MORRISVILLE, Pa. — A mother accused of killing her 13-year-old son and four other family members pulled the boy out of school about two weeks earlier, a school official said Thursday.
Morrisville Superintendent Jason Harris said Thursday that Shana Decree notified the suburban Philadelphia district she was withdrawing Damon Decree Jr. but didn’t give a reason.
Harris said parents must follow up with a plan on how their child will be educated but the school never heard back from Shana.
“Our staff is absolutely devastated that this boy is no longer alive. We’ve had numerous counselors and help from the county to help console our kids and our staff and making sense of what is basically senseless,” Harris said. “We’re just heartbroken. We’re just absolutely heartbroken.”
Shana and her 19-year-old daughter, Dominique Decree, are charged with five counts of homicide in the deaths of Damon, Shana’s 25-year-old daughter, Shana’s sister and the sister’s twin 9-year-old girls.
More: ‘Unspeakable tragedy’: Mom, teen daughter charged with killing five family members in Philadelphia suburb
The bodies were found Monday at a Morrisville apartment where they all lived after an unannounced visit by a county child welfare official. A police affidavit said the apartment had been trashed, with furniture overturned, glass broken and drywall cracked.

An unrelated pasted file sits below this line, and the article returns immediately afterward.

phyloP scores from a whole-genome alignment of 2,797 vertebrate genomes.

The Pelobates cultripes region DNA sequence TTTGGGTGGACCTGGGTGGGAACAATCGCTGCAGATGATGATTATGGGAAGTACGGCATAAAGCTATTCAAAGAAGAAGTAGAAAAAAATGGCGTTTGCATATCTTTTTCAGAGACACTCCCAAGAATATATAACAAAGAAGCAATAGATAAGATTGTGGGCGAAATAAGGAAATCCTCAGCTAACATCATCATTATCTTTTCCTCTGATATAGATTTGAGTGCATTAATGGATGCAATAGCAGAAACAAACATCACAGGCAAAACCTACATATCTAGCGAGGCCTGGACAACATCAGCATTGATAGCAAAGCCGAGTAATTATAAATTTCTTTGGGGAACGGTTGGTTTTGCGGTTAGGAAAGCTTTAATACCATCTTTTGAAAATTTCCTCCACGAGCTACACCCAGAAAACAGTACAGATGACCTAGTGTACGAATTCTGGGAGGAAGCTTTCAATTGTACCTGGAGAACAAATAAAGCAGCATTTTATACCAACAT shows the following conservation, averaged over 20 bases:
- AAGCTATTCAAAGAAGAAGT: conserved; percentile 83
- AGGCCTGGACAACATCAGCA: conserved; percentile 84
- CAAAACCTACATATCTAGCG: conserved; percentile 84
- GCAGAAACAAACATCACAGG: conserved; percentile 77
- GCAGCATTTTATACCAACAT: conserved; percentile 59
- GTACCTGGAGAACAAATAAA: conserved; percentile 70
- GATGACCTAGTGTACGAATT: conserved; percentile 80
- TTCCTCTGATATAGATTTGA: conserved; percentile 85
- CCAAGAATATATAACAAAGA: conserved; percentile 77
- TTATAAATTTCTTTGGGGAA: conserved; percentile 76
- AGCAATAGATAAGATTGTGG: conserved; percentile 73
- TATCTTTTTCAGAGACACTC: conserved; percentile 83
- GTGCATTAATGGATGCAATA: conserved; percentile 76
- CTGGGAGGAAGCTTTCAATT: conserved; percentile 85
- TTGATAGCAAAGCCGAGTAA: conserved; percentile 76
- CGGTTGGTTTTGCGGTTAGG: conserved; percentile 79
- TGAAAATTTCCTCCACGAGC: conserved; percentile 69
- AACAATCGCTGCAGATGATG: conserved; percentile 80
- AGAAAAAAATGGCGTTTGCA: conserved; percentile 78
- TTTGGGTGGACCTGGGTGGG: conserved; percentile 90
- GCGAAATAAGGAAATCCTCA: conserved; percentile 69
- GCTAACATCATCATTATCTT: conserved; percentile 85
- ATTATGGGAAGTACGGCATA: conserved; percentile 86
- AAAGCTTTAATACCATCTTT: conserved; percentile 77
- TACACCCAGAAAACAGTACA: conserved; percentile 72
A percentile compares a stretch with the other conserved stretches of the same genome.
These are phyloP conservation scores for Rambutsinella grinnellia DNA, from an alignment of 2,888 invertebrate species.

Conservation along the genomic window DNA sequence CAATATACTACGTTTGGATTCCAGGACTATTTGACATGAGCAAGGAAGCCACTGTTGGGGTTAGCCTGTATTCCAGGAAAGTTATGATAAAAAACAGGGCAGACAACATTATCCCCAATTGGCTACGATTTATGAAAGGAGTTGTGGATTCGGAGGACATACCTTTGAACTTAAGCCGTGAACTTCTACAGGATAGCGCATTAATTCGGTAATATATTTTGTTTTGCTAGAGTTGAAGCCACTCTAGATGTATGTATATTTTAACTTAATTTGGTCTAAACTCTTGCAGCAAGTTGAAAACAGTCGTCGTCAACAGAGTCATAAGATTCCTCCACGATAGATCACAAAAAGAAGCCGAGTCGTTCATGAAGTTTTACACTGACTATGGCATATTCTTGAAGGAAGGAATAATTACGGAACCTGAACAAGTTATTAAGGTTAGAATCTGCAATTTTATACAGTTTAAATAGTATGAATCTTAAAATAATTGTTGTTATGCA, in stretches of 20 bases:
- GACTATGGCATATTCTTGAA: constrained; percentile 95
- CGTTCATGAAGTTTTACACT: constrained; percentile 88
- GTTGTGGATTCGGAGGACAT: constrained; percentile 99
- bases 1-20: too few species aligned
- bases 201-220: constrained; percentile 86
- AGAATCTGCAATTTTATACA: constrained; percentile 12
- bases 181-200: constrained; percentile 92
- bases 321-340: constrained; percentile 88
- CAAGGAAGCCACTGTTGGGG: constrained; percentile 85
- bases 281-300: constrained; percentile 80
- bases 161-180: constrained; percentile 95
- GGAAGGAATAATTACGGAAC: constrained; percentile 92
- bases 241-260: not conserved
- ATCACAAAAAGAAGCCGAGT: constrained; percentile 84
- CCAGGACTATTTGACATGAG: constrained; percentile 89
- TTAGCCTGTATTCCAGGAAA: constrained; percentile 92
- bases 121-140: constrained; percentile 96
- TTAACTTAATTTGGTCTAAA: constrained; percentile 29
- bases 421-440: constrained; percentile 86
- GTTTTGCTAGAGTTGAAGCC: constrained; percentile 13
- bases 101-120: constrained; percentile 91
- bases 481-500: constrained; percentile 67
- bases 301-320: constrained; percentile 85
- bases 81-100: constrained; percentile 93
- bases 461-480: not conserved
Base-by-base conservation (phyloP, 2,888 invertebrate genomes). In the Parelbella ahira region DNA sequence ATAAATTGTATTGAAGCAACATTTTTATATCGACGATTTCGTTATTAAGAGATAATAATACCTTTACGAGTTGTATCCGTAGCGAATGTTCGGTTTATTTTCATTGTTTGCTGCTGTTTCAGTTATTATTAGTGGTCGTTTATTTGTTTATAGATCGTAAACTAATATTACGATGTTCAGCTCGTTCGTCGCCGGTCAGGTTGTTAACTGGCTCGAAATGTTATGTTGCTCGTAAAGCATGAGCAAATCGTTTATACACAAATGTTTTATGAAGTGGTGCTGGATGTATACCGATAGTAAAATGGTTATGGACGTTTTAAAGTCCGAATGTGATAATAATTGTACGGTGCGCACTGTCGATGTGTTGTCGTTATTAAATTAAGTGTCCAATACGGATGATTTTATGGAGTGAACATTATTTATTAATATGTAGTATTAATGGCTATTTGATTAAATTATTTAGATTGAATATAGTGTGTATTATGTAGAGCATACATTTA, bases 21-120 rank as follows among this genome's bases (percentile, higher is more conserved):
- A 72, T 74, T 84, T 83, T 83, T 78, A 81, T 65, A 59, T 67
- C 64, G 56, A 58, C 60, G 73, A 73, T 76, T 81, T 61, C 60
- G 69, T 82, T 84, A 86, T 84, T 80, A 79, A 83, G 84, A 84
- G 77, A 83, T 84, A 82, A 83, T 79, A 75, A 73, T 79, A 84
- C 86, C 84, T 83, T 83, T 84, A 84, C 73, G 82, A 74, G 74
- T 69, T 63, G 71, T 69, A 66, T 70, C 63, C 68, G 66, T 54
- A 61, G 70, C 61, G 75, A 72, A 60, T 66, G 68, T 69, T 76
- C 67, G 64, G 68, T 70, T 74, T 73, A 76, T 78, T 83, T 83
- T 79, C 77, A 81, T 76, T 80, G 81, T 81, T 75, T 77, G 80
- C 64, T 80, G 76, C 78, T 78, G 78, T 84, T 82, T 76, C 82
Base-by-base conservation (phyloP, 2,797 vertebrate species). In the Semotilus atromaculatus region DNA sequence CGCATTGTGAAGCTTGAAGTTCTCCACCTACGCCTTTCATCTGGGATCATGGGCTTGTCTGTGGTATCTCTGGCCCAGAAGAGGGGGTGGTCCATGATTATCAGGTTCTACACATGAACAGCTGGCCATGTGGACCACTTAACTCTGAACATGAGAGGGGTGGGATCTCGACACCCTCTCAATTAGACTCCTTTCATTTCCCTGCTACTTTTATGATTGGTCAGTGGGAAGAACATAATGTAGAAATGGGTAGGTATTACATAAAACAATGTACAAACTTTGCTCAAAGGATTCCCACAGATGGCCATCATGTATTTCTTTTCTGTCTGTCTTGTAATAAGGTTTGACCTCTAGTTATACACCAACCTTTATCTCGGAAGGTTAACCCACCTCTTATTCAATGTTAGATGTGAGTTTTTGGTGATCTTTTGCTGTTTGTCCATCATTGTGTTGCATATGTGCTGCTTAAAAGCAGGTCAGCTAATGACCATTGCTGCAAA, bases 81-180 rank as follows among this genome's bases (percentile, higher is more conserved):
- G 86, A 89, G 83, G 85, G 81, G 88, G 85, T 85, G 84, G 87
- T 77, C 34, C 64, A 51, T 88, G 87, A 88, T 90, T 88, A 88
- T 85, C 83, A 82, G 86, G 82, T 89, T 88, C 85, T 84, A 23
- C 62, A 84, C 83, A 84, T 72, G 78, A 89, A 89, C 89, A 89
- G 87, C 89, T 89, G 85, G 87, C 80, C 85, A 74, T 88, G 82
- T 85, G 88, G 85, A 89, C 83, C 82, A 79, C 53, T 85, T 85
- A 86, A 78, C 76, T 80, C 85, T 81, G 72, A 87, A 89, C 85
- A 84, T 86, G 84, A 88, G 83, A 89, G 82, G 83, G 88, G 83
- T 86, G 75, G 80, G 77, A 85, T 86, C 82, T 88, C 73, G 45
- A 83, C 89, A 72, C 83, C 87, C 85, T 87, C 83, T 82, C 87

One victim was found with a foot through the wall into an adjacent bedroom.
Shana Decree’s attorney declined comment. It’s unclear who is representing her daughter.
Police have not yet determined a motive or said how they died. Dominique Decree said at least two victims had been choked, according to the police affidavit.
A relative from North Carolina told TV stations this week that another family member had told him the household recently became involved with a cult and was talking about “demons being all around,” but didn’t offer more details. However, police Chief George McClay said there was no indication at the crime scene that the slayings were linked to a cult.
On Wednesday night, a large crowd filled a Methodist church in this town northeast of Philadelphia, and across the Delaware River from Trenton, for a memorial service. Pastors from different congregations led mourners in the singing of “Amazing Grace” and the lighting of candles.
“We need to be here in solidarity,” said the Methodist church’s pastor, Wendy Bellis. “We need to gather … to give love and support.”